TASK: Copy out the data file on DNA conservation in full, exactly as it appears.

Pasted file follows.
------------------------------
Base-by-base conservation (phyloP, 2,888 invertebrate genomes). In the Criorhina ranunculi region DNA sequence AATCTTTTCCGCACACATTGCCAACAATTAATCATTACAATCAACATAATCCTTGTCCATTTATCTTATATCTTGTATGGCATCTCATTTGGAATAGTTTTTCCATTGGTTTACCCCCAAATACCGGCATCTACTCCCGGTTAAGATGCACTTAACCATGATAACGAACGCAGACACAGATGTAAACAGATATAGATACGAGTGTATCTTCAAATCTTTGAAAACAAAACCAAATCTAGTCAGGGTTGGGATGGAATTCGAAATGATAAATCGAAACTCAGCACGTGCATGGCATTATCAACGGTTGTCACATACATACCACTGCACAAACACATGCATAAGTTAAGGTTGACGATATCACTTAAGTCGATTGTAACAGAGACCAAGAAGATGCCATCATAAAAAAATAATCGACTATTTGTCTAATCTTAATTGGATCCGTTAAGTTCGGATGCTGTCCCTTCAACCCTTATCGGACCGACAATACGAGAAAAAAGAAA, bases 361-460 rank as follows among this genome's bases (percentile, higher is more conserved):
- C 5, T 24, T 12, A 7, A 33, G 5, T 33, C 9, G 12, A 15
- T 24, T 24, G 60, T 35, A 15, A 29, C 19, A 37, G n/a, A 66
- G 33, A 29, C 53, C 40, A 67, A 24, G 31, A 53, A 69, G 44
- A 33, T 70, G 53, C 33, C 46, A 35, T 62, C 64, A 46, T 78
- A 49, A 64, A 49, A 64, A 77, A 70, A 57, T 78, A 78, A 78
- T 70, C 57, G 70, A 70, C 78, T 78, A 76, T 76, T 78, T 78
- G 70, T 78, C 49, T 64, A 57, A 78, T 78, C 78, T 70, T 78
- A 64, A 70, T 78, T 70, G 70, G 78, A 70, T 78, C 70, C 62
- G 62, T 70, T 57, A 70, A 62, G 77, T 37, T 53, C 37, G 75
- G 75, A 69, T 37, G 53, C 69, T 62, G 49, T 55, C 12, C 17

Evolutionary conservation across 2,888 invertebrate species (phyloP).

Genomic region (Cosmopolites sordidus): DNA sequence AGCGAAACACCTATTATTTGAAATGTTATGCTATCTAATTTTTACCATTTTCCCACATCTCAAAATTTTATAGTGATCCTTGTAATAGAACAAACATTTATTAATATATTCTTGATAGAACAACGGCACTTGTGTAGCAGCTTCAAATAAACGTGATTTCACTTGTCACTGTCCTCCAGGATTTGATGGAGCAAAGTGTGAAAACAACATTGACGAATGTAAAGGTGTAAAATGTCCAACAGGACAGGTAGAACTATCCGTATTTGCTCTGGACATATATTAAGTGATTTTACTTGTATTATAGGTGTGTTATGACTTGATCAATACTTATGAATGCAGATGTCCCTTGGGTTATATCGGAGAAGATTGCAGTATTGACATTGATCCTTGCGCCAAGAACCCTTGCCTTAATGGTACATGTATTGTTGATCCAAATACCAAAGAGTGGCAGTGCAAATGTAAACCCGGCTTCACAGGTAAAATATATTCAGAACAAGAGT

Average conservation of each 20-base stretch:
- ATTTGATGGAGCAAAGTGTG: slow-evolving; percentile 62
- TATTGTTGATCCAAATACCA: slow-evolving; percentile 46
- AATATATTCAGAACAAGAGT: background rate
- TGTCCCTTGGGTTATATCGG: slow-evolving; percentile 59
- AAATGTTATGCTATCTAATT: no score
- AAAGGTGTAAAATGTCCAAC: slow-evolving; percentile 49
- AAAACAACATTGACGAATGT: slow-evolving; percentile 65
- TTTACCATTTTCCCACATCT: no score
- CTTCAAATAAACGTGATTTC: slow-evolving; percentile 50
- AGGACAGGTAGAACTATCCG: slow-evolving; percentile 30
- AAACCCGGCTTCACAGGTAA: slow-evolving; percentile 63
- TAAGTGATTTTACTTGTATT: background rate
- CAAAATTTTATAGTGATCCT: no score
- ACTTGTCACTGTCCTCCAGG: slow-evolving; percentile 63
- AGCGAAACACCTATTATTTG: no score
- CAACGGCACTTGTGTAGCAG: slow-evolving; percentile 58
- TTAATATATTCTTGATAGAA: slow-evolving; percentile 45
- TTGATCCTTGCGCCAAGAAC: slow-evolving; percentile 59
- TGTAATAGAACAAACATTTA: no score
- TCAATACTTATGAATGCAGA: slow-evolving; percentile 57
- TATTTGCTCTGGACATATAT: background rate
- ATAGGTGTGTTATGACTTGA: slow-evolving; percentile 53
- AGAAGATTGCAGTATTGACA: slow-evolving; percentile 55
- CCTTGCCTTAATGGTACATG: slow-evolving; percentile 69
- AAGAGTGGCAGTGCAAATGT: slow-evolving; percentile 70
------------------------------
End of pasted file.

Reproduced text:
Base-by-base conservation (phyloP, 2,888 invertebrate genomes). In the Criorhina ranunculi region DNA sequence AATCTTTTCCGCACACATTGCCAACAATTAATCATTACAATCAACATAATCCTTGTCCATTTATCTTATATCTTGTATGGCATCTCATTTGGAATAGTTTTTCCATTGGTTTACCCCCAAATACCGGCATCTACTCCCGGTTAAGATGCACTTAACCATGATAACGAACGCAGACACAGATGTAAACAGATATAGATACGAGTGTATCTTCAAATCTTTGAAAACAAAACCAAATCTAGTCAGGGTTGGGATGGAATTCGAAATGATAAATCGAAACTCAGCACGTGCATGGCATTATCAACGGTTGTCACATACATACCACTGCACAAACACATGCATAAGTTAAGGTTGACGATATCACTTAAGTCGATTGTAACAGAGACCAAGAAGATGCCATCATAAAAAAATAATCGACTATTTGTCTAATCTTAATTGGATCCGTTAAGTTCGGATGCTGTCCCTTCAACCCTTATCGGACCGACAATACGAGAAAAAAGAAA, bases 361-460 rank as follows among this genome's bases (percentile, higher is more conserved):
- C 5, T 24, T 12, A 7, A 33, G 5, T 33, C 9, G 12, A 15
- T 24, T 24, G 60, T 35, A 15, A 29, C 19, A 37, G n/a, A 66
- G 33, A 29, C 53, C 40, A 67, A 24, G 31, A 53, A 69, G 44
- A 33, T 70, G 53, C 33, C 46, A 35, T 62, C 64, A 46, T 78
- A 49, A 64, A 49, A 64, A 77, A 70, A 57, T 78, A 78, A 78
- T 70, C 57, G 70, A 70, C 78, T 78, A 76, T 76, T 78, T 78
- G 70, T 78, C 49, T 64, A 57, A 78, T 78, C 78, T 70, T 78
- A 64, A 70, T 78, T 70, G 70, G 78, A 70, T 78, C 70, C 62
- G 62, T 70, T 57, A 70, A 62, G 77, T 37, T 53, C 37, G 75
- G 75, A 69, T 37, G 53, C 69, T 62, G 49, T 55, C 12, C 17

Evolutionary conservation across 2,888 invertebrate species (phyloP).

Genomic region (Cosmopolites sordidus): DNA sequence AGCGAAACACCTATTATTTGAAATGTTATGCTATCTAATTTTTACCATTTTCCCACATCTCAAAATTTTATAGTGATCCTTGTAATAGAACAAACATTTATTAATATATTCTTGATAGAACAACGGCACTTGTGTAGCAGCTTCAAATAAACGTGATTTCACTTGTCACTGTCCTCCAGGATTTGATGGAGCAAAGTGTGAAAACAACATTGACGAATGTAAAGGTGTAAAATGTCCAACAGGACAGGTAGAACTATCCGTATTTGCTCTGGACATATATTAAGTGATTTTACTTGTATTATAGGTGTGTTATGACTTGATCAATACTTATGAATGCAGATGTCCCTTGGGTTATATCGGAGAAGATTGCAGTATTGACATTGATCCTTGCGCCAAGAACCCTTGCCTTAATGGTACATGTATTGTTGATCCAAATACCAAAGAGTGGCAGTGCAAATGTAAACCCGGCTTCACAGGTAAAATATATTCAGAACAAGAGT

Average conservation of each 20-base stretch:
- ATTTGATGGAGCAAAGTGTG: slow-evolving; percentile 62
- TATTGTTGATCCAAATACCA: slow-evolving; percentile 46
- AATATATTCAGAACAAGAGT: background rate
- TGTCCCTTGGGTTATATCGG: slow-evolving; percentile 59
- AAATGTTATGCTATCTAATT: no score
- AAAGGTGTAAAATGTCCAAC: slow-evolving; percentile 49
- AAAACAACATTGACGAATGT: slow-evolving; percentile 65
- TTTACCATTTTCCCACATCT: no score
- CTTCAAATAAACGTGATTTC: slow-evolving; percentile 50
- AGGACAGGTAGAACTATCCG: slow-evolving; percentile 30
- AAACCCGGCTTCACAGGTAA: slow-evolving; percentile 63
- TAAGTGATTTTACTTGTATT: background rate
- CAAAATTTTATAGTGATCCT: no score
- ACTTGTCACTGTCCTCCAGG: slow-evolving; percentile 63
- AGCGAAACACCTATTATTTG: no score
- CAACGGCACTTGTGTAGCAG: slow-evolving; percentile 58
- TTAATATATTCTTGATAGAA: slow-evolving; percentile 45
- TTGATCCTTGCGCCAAGAAC: slow-evolving; percentile 59
- TGTAATAGAACAAACATTTA: no score
- TCAATACTTATGAATGCAGA: slow-evolving; percentile 57
- TATTTGCTCTGGACATATAT: background rate
- ATAGGTGTGTTATGACTTGA: slow-evolving; percentile 53
- AGAAGATTGCAGTATTGACA: slow-evolving; percentile 55
- CCTTGCCTTAATGGTACATG: slow-evolving; percentile 69
- AAGAGTGGCAGTGCAAATGT: slow-evolving; percentile 70